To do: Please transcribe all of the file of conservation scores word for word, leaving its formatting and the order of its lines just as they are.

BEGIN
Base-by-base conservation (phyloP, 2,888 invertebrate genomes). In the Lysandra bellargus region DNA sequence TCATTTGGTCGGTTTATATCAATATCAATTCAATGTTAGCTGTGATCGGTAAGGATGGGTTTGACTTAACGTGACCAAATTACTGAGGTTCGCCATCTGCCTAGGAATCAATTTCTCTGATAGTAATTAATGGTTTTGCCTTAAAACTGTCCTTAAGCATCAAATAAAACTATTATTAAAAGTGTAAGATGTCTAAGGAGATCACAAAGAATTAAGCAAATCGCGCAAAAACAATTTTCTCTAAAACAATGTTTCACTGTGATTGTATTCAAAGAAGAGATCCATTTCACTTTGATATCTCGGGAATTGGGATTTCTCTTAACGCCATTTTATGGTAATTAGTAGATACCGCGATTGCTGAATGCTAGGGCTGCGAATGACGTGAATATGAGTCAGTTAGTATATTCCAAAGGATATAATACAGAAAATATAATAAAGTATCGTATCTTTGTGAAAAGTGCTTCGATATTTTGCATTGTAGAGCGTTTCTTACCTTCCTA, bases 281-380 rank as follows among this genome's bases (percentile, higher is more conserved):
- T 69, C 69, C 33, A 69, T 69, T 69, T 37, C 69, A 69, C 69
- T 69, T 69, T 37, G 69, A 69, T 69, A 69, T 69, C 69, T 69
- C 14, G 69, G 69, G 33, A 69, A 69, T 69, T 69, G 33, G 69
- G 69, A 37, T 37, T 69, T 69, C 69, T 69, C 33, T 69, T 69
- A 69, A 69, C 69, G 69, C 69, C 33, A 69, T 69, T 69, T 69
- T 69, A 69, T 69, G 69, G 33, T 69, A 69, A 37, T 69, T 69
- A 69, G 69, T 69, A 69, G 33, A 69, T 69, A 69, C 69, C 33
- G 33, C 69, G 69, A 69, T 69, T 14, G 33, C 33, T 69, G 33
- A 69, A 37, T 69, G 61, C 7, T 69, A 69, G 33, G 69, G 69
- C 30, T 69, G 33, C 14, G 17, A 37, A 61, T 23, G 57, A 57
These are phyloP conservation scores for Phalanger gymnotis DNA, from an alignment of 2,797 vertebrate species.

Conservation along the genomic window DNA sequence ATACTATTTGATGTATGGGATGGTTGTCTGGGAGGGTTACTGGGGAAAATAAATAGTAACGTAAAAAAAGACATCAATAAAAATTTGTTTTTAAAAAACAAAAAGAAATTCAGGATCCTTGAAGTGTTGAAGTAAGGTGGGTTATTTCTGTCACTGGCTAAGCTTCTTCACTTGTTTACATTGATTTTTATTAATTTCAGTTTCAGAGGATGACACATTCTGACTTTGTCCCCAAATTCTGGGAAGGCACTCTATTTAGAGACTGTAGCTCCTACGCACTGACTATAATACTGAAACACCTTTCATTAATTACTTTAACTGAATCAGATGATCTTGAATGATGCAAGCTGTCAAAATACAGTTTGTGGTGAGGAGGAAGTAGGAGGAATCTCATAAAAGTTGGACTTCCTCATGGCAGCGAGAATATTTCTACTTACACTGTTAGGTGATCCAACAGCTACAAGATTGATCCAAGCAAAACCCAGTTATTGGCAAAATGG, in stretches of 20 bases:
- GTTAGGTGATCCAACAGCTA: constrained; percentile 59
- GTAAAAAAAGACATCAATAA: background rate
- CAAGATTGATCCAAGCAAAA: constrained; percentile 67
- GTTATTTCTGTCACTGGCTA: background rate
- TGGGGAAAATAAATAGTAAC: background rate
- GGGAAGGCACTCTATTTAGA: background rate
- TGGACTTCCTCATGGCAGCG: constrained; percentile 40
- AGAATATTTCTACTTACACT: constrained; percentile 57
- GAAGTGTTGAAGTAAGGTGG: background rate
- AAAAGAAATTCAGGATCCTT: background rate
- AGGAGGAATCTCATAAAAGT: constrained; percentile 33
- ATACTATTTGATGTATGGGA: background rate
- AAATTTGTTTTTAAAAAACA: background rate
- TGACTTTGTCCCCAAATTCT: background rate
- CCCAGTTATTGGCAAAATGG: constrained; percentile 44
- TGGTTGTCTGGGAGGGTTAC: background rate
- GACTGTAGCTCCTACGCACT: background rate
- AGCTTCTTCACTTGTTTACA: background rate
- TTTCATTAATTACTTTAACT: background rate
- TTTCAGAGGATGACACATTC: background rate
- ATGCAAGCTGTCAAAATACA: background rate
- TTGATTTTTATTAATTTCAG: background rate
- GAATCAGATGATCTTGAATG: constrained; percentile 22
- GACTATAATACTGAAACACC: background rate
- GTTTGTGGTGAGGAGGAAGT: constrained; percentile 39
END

Base-by-base conservation (phyloP, 2,888 invertebrate genomes). In the Lysandra bellargus region DNA sequence TCATTTGGTCGGTTTATATCAATATCAATTCAATGTTAGCTGTGATCGGTAAGGATGGGTTTGACTTAACGTGACCAAATTACTGAGGTTCGCCATCTGCCTAGGAATCAATTTCTCTGATAGTAATTAATGGTTTTGCCTTAAAACTGTCCTTAAGCATCAAATAAAACTATTATTAAAAGTGTAAGATGTCTAAGGAGATCACAAAGAATTAAGCAAATCGCGCAAAAACAATTTTCTCTAAAACAATGTTTCACTGTGATTGTATTCAAAGAAGAGATCCATTTCACTTTGATATCTCGGGAATTGGGATTTCTCTTAACGCCATTTTATGGTAATTAGTAGATACCGCGATTGCTGAATGCTAGGGCTGCGAATGACGTGAATATGAGTCAGTTAGTATATTCCAAAGGATATAATACAGAAAATATAATAAAGTATCGTATCTTTGTGAAAAGTGCTTCGATATTTTGCATTGTAGAGCGTTTCTTACCTTCCTA, bases 281-380 rank as follows among this genome's bases (percentile, higher is more conserved):
- T 69, C 69, C 33, A 69, T 69, T 69, T 37, C 69, A 69, C 69
- T 69, T 69, T 37, G 69, A 69, T 69, A 69, T 69, C 69, T 69
- C 14, G 69, G 69, G 33, A 69, A 69, T 69, T 69, G 33, G 69
- G 69, A 37, T 37, T 69, T 69, C 69, T 69, C 33, T 69, T 69
- A 69, A 69, C 69, G 69, C 69, C 33, A 69, T 69, T 69, T 69
- T 69, A 69, T 69, G 69, G 33, T 69, A 69, A 37, T 69, T 69
- A 69, G 69, T 69, A 69, G 33, A 69, T 69, A 69, C 69, C 33
- G 33, C 69, G 69, A 69, T 69, T 14, G 33, C 33, T 69, G 33
- A 69, A 37, T 69, G 61, C 7, T 69, A 69, G 33, G 69, G 69
- C 30, T 69, G 33, C 14, G 17, A 37, A 61, T 23, G 57, A 57
These are phyloP conservation scores for Phalanger gymnotis DNA, from an alignment of 2,797 vertebrate species.

Conservation along the genomic window DNA sequence ATACTATTTGATGTATGGGATGGTTGTCTGGGAGGGTTACTGGGGAAAATAAATAGTAACGTAAAAAAAGACATCAATAAAAATTTGTTTTTAAAAAACAAAAAGAAATTCAGGATCCTTGAAGTGTTGAAGTAAGGTGGGTTATTTCTGTCACTGGCTAAGCTTCTTCACTTGTTTACATTGATTTTTATTAATTTCAGTTTCAGAGGATGACACATTCTGACTTTGTCCCCAAATTCTGGGAAGGCACTCTATTTAGAGACTGTAGCTCCTACGCACTGACTATAATACTGAAACACCTTTCATTAATTACTTTAACTGAATCAGATGATCTTGAATGATGCAAGCTGTCAAAATACAGTTTGTGGTGAGGAGGAAGTAGGAGGAATCTCATAAAAGTTGGACTTCCTCATGGCAGCGAGAATATTTCTACTTACACTGTTAGGTGATCCAACAGCTACAAGATTGATCCAAGCAAAACCCAGTTATTGGCAAAATGG, in stretches of 20 bases:
- GTTAGGTGATCCAACAGCTA: constrained; percentile 59
- GTAAAAAAAGACATCAATAA: background rate
- CAAGATTGATCCAAGCAAAA: constrained; percentile 67
- GTTATTTCTGTCACTGGCTA: background rate
- TGGGGAAAATAAATAGTAAC: background rate
- GGGAAGGCACTCTATTTAGA: background rate
- TGGACTTCCTCATGGCAGCG: constrained; percentile 40
- AGAATATTTCTACTTACACT: constrained; percentile 57
- GAAGTGTTGAAGTAAGGTGG: background rate
- AAAAGAAATTCAGGATCCTT: background rate
- AGGAGGAATCTCATAAAAGT: constrained; percentile 33
- ATACTATTTGATGTATGGGA: background rate
- AAATTTGTTTTTAAAAAACA: background rate
- TGACTTTGTCCCCAAATTCT: background rate
- CCCAGTTATTGGCAAAATGG: constrained; percentile 44
- TGGTTGTCTGGGAGGGTTAC: background rate
- GACTGTAGCTCCTACGCACT: background rate
- AGCTTCTTCACTTGTTTACA: background rate
- TTTCATTAATTACTTTAACT: background rate
- TTTCAGAGGATGACACATTC: background rate
- ATGCAAGCTGTCAAAATACA: background rate
- TTGATTTTTATTAATTTCAG: background rate
- GAATCAGATGATCTTGAATG: constrained; percentile 22
- GACTATAATACTGAAACACC: background rate
- GTTTGTGGTGAGGAGGAAGT: constrained; percentile 39